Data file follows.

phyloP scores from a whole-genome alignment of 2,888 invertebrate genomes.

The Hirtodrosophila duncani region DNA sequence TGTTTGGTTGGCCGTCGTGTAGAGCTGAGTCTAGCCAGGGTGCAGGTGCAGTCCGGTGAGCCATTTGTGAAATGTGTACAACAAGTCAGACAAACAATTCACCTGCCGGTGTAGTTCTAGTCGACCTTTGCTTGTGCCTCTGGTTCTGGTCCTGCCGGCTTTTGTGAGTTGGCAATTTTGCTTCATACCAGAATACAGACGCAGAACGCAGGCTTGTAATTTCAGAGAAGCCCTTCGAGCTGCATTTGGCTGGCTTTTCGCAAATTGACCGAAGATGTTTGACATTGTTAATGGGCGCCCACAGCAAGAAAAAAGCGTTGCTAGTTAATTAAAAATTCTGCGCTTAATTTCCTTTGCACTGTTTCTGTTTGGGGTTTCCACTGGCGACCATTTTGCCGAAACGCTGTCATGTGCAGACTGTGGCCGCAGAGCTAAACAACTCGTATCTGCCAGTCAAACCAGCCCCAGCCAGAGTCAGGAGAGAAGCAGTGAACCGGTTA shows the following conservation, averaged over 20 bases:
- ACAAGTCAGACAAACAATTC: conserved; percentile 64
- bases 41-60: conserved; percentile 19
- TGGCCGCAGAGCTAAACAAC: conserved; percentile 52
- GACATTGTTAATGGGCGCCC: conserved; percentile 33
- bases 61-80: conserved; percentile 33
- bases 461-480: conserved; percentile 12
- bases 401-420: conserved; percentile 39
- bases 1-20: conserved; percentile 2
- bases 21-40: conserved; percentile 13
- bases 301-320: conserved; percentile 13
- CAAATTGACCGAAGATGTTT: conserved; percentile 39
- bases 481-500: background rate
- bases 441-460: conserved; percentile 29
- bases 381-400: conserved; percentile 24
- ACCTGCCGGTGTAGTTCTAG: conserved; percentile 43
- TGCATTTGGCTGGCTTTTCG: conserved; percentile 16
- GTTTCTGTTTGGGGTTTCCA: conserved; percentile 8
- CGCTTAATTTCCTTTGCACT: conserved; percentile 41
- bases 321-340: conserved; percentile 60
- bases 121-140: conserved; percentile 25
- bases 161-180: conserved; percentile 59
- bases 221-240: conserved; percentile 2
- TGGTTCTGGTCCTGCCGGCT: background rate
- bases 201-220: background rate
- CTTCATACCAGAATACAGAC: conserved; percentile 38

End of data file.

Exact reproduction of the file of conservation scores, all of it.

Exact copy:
phyloP scores from a whole-genome alignment of 2,888 invertebrate genomes.

The Hirtodrosophila duncani region DNA sequence TGTTTGGTTGGCCGTCGTGTAGAGCTGAGTCTAGCCAGGGTGCAGGTGCAGTCCGGTGAGCCATTTGTGAAATGTGTACAACAAGTCAGACAAACAATTCACCTGCCGGTGTAGTTCTAGTCGACCTTTGCTTGTGCCTCTGGTTCTGGTCCTGCCGGCTTTTGTGAGTTGGCAATTTTGCTTCATACCAGAATACAGACGCAGAACGCAGGCTTGTAATTTCAGAGAAGCCCTTCGAGCTGCATTTGGCTGGCTTTTCGCAAATTGACCGAAGATGTTTGACATTGTTAATGGGCGCCCACAGCAAGAAAAAAGCGTTGCTAGTTAATTAAAAATTCTGCGCTTAATTTCCTTTGCACTGTTTCTGTTTGGGGTTTCCACTGGCGACCATTTTGCCGAAACGCTGTCATGTGCAGACTGTGGCCGCAGAGCTAAACAACTCGTATCTGCCAGTCAAACCAGCCCCAGCCAGAGTCAGGAGAGAAGCAGTGAACCGGTTA shows the following conservation, averaged over 20 bases:
- ACAAGTCAGACAAACAATTC: conserved; percentile 64
- bases 41-60: conserved; percentile 19
- TGGCCGCAGAGCTAAACAAC: conserved; percentile 52
- GACATTGTTAATGGGCGCCC: conserved; percentile 33
- bases 61-80: conserved; percentile 33
- bases 461-480: conserved; percentile 12
- bases 401-420: conserved; percentile 39
- bases 1-20: conserved; percentile 2
- bases 21-40: conserved; percentile 13
- bases 301-320: conserved; percentile 13
- CAAATTGACCGAAGATGTTT: conserved; percentile 39
- bases 481-500: background rate
- bases 441-460: conserved; percentile 29
- bases 381-400: conserved; percentile 24
- ACCTGCCGGTGTAGTTCTAG: conserved; percentile 43
- TGCATTTGGCTGGCTTTTCG: conserved; percentile 16
- GTTTCTGTTTGGGGTTTCCA: conserved; percentile 8
- CGCTTAATTTCCTTTGCACT: conserved; percentile 41
- bases 321-340: conserved; percentile 60
- bases 121-140: conserved; percentile 25
- bases 161-180: conserved; percentile 59
- bases 221-240: conserved; percentile 2
- TGGTTCTGGTCCTGCCGGCT: background rate
- bases 201-220: background rate
- CTTCATACCAGAATACAGAC: conserved; percentile 38